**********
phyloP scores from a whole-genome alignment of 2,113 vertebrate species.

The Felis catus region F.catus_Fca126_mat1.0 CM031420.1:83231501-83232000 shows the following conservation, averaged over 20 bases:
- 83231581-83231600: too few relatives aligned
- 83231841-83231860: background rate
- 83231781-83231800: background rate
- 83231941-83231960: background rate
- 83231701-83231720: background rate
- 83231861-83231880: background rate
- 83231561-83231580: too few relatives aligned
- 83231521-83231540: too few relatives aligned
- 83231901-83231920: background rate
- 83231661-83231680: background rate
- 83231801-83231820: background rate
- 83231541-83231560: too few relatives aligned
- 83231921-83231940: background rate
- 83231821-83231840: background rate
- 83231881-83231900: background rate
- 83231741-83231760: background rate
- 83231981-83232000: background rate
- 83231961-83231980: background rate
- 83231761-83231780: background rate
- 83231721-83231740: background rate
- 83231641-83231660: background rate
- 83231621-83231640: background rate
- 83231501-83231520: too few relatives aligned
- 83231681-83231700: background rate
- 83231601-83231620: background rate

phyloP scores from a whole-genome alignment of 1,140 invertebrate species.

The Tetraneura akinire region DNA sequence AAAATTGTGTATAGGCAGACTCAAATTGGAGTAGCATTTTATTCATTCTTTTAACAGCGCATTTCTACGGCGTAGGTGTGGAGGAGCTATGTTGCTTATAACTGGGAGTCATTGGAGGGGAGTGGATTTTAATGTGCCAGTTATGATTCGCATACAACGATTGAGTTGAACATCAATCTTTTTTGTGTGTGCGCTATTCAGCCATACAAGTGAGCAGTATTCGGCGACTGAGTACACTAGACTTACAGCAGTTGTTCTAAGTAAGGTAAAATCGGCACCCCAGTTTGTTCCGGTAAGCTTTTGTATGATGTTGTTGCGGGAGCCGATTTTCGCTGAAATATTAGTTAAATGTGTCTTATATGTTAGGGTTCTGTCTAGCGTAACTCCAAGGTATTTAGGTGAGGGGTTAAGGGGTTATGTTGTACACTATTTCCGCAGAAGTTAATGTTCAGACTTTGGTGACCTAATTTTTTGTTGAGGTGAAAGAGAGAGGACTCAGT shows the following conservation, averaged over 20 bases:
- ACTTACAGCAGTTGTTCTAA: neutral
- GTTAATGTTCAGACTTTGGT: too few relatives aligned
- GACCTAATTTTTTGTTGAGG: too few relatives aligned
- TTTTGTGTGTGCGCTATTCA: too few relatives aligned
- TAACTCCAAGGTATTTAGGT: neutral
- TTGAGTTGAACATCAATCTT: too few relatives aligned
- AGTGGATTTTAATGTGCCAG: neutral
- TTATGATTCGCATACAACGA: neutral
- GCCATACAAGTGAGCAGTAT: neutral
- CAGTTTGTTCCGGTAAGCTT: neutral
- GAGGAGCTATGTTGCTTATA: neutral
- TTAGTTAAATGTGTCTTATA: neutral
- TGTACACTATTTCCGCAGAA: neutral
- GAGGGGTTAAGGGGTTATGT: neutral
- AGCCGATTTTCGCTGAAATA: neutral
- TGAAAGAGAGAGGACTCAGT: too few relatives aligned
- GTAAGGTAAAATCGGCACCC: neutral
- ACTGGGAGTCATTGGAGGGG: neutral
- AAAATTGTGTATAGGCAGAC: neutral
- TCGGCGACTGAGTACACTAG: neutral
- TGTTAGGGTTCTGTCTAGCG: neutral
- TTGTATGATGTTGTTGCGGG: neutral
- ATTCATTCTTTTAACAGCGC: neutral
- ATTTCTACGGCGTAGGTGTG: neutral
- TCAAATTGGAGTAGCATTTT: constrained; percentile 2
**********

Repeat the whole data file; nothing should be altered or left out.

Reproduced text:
phyloP scores from a whole-genome alignment of 2,113 vertebrate species.

The Felis catus region F.catus_Fca126_mat1.0 CM031420.1:83231501-83232000 shows the following conservation, averaged over 20 bases:
- 83231581-83231600: too few relatives aligned
- 83231841-83231860: background rate
- 83231781-83231800: background rate
- 83231941-83231960: background rate
- 83231701-83231720: background rate
- 83231861-83231880: background rate
- 83231561-83231580: too few relatives aligned
- 83231521-83231540: too few relatives aligned
- 83231901-83231920: background rate
- 83231661-83231680: background rate
- 83231801-83231820: background rate
- 83231541-83231560: too few relatives aligned
- 83231921-83231940: background rate
- 83231821-83231840: background rate
- 83231881-83231900: background rate
- 83231741-83231760: background rate
- 83231981-83232000: background rate
- 83231961-83231980: background rate
- 83231761-83231780: background rate
- 83231721-83231740: background rate
- 83231641-83231660: background rate
- 83231621-83231640: background rate
- 83231501-83231520: too few relatives aligned
- 83231681-83231700: background rate
- 83231601-83231620: background rate

phyloP scores from a whole-genome alignment of 1,140 invertebrate species.

The Tetraneura akinire region DNA sequence AAAATTGTGTATAGGCAGACTCAAATTGGAGTAGCATTTTATTCATTCTTTTAACAGCGCATTTCTACGGCGTAGGTGTGGAGGAGCTATGTTGCTTATAACTGGGAGTCATTGGAGGGGAGTGGATTTTAATGTGCCAGTTATGATTCGCATACAACGATTGAGTTGAACATCAATCTTTTTTGTGTGTGCGCTATTCAGCCATACAAGTGAGCAGTATTCGGCGACTGAGTACACTAGACTTACAGCAGTTGTTCTAAGTAAGGTAAAATCGGCACCCCAGTTTGTTCCGGTAAGCTTTTGTATGATGTTGTTGCGGGAGCCGATTTTCGCTGAAATATTAGTTAAATGTGTCTTATATGTTAGGGTTCTGTCTAGCGTAACTCCAAGGTATTTAGGTGAGGGGTTAAGGGGTTATGTTGTACACTATTTCCGCAGAAGTTAATGTTCAGACTTTGGTGACCTAATTTTTTGTTGAGGTGAAAGAGAGAGGACTCAGT shows the following conservation, averaged over 20 bases:
- ACTTACAGCAGTTGTTCTAA: neutral
- GTTAATGTTCAGACTTTGGT: too few relatives aligned
- GACCTAATTTTTTGTTGAGG: too few relatives aligned
- TTTTGTGTGTGCGCTATTCA: too few relatives aligned
- TAACTCCAAGGTATTTAGGT: neutral
- TTGAGTTGAACATCAATCTT: too few relatives aligned
- AGTGGATTTTAATGTGCCAG: neutral
- TTATGATTCGCATACAACGA: neutral
- GCCATACAAGTGAGCAGTAT: neutral
- CAGTTTGTTCCGGTAAGCTT: neutral
- GAGGAGCTATGTTGCTTATA: neutral
- TTAGTTAAATGTGTCTTATA: neutral
- TGTACACTATTTCCGCAGAA: neutral
- GAGGGGTTAAGGGGTTATGT: neutral
- AGCCGATTTTCGCTGAAATA: neutral
- TGAAAGAGAGAGGACTCAGT: too few relatives aligned
- GTAAGGTAAAATCGGCACCC: neutral
- ACTGGGAGTCATTGGAGGGG: neutral
- AAAATTGTGTATAGGCAGAC: neutral
- TCGGCGACTGAGTACACTAG: neutral
- TGTTAGGGTTCTGTCTAGCG: neutral
- TTGTATGATGTTGTTGCGGG: neutral
- ATTCATTCTTTTAACAGCGC: neutral
- ATTTCTACGGCGTAGGTGTG: neutral
- TCAAATTGGAGTAGCATTTT: constrained; percentile 2